« Because a good central banker will always be worrying about something | Main | Labour terms of trade and real wages »


Feed You can follow this conversation by subscribing to the comment feed for this post.

Part of the difference could be US employers are diverting wage increases to cover increasing benefits costs. Canadian employers don't have to pay for health coverage, right? (Or are taxes levied to cover it?)

Could it be the use of more extensive hedonic adjustments in calculating US inflation?

Or perhaps hard working migrants in the U.S. lower wages?

Or the commodities boom rewards labor intensive mines etc. in Canada?

Hi, what's your data source?

I would want to rootle around in the definitions of those statistics for my answer. Are they in fact measuring the same thing? There’s a lot of weirdness in the way the US measures wages.

Wrong deflator for Real Compensation! Real Compensation uses the CPI All Urban Consumers as the price deflator. I would like to see the author put up another graph. This one would compare productivity to hourly compensation deflated by the implicit price deflator. If one did this, one would see that productivity and real compensation (deflated with implicit price deflator) go nearly one to one. I have done this with quarterly data from 1947 to 2006 and the series are nearly identical!

I just used the series for real compensation per hour (RCPHBS) from the St Louis Fed. The correspondence between the two over time has been quite good, I agree. The puzzle is the disconnect since 2000. Menzie Chinn at Econbrowser has also made this point:


The puzzle is resolved if one uses the implicit price deflator. If productivity is deflated with an output deflator then to be consistent compensation should also be deflated with an output deflator. To deflate compensation with a consumption deflator (the CPI) is mixing apples and oranges.

You're not the only one to have raised the deflator issue; I'm looking into it. At first glance, it doesn't appear to be much of a smoking gun, but I'll have a post up on it fairly soon.

Using a CPI deflator the disconnect is in 2000 because you have indexed the two series to equal 100 in 2000. If you use 1992 as the index year, guess what, the disconnect is in 1992 using the CPI deflator. The problem is the deflator. By using an output deflator there is no disconnect what ever year you index to.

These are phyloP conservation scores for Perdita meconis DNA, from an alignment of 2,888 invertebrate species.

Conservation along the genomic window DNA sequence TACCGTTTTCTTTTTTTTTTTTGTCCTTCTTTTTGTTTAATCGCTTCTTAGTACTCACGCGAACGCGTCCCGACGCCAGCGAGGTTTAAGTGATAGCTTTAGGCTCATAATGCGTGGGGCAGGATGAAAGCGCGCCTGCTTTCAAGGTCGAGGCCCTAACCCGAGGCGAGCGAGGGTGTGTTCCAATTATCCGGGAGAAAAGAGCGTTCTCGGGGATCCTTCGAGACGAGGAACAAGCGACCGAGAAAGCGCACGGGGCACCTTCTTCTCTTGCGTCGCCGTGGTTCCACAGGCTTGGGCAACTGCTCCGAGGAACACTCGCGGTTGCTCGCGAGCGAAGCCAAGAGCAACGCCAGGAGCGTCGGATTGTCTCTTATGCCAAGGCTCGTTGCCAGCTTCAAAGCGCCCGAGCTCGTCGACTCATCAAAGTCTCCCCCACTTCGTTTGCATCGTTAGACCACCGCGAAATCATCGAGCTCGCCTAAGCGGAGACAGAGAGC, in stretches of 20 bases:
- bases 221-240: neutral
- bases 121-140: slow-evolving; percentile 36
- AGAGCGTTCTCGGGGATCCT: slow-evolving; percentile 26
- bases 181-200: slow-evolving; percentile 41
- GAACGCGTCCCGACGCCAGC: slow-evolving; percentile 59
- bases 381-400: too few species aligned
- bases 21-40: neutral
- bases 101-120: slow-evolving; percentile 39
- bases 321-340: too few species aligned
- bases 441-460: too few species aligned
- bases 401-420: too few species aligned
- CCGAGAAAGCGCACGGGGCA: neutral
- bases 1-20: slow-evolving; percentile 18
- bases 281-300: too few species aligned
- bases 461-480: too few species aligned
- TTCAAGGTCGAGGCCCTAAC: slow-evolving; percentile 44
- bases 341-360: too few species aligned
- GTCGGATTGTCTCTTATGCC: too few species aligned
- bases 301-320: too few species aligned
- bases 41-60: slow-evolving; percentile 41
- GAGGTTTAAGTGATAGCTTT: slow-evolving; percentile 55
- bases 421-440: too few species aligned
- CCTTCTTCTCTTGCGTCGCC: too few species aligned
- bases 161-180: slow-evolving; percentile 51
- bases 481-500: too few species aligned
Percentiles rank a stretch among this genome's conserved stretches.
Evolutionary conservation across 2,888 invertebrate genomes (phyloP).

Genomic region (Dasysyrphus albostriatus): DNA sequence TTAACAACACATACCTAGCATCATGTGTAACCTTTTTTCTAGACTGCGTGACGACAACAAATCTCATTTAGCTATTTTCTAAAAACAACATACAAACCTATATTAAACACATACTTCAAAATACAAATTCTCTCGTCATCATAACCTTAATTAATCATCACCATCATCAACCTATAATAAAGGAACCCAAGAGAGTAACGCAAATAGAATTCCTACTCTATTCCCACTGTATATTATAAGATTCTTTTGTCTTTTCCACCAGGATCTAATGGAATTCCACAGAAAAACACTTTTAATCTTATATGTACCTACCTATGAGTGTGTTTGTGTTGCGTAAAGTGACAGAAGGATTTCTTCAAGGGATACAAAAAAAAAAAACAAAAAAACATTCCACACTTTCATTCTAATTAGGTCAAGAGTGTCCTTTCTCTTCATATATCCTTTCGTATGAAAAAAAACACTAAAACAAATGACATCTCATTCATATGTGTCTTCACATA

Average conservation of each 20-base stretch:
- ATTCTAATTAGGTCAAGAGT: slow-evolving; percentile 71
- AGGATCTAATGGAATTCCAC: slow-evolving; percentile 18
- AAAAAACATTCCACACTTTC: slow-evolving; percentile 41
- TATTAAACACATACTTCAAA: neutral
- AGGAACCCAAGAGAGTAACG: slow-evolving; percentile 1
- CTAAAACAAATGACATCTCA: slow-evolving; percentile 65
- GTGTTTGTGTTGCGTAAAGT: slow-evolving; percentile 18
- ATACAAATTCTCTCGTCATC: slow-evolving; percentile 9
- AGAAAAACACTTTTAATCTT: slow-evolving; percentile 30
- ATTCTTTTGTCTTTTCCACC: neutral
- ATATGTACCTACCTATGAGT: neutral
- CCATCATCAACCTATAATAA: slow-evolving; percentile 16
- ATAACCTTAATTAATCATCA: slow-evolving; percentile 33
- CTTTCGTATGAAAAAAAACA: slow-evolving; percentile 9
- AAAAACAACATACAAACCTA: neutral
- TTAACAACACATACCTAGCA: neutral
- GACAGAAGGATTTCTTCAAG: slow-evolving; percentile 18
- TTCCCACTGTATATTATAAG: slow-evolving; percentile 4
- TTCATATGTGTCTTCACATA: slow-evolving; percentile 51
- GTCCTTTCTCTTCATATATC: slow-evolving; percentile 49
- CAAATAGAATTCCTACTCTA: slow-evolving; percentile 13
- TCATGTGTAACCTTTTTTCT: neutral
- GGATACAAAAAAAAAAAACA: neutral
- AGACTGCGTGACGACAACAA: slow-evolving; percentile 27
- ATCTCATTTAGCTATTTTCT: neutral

I'm confused. I didn't deflate the compensation series; I used the Fed's series for real compensation. I haven't rootled around in the documentation - do you know offhand how it's constructed?

The real compensation series comes from the BLS and in their methods handbook it states that the real compensation series is deflated by the CPI All Urban Consumers. I will look for a link.

"Real compensation per hour (RC) is computed as hourly compensation deflated by the seasonally adjusted Consumer Price Index for All Urban Consumers (CPI-U):

RC = (C / H) / CPI-U "


That's great - thanks very much. I'll make it a point to note that in the follow-up.

Just curious, but your graph directly contradicts the findings of a Canadian Centre for Policy Alternatives report on the same issue, which shows no serious increase in real wages since the 1970's despite climbing productivity. That can be seen here: http://policyalternatives.ca/documents/National_Office_Pubs/2007/Rising_Profit_Shares_Falling_Wage_Shares.pdf

Now, both you and them cite CANSIM tables as your source, but come to drastically different conclusions about the compensation Canadian workers are getting. I was wondering if you knew what accounted for the discrepency.

sorry, i made a mistake with the link: http://policyalternatives.ca/documents/National_Office_Pubs/2007/Rising_Profit_Shares_Falling_Wage_Shares.pdf

that's odd, it won't write .pdf. Well, just add .pdf to the end of that.

There has been some real wage growth in the last 5-10 years. See this post as well as this one, which try to understand why. My conjecture is the the appreciation of the Canadian dollar is helping here.

The comments to this entry are closed.

Search this site

  • Google

Blog powered by Typepad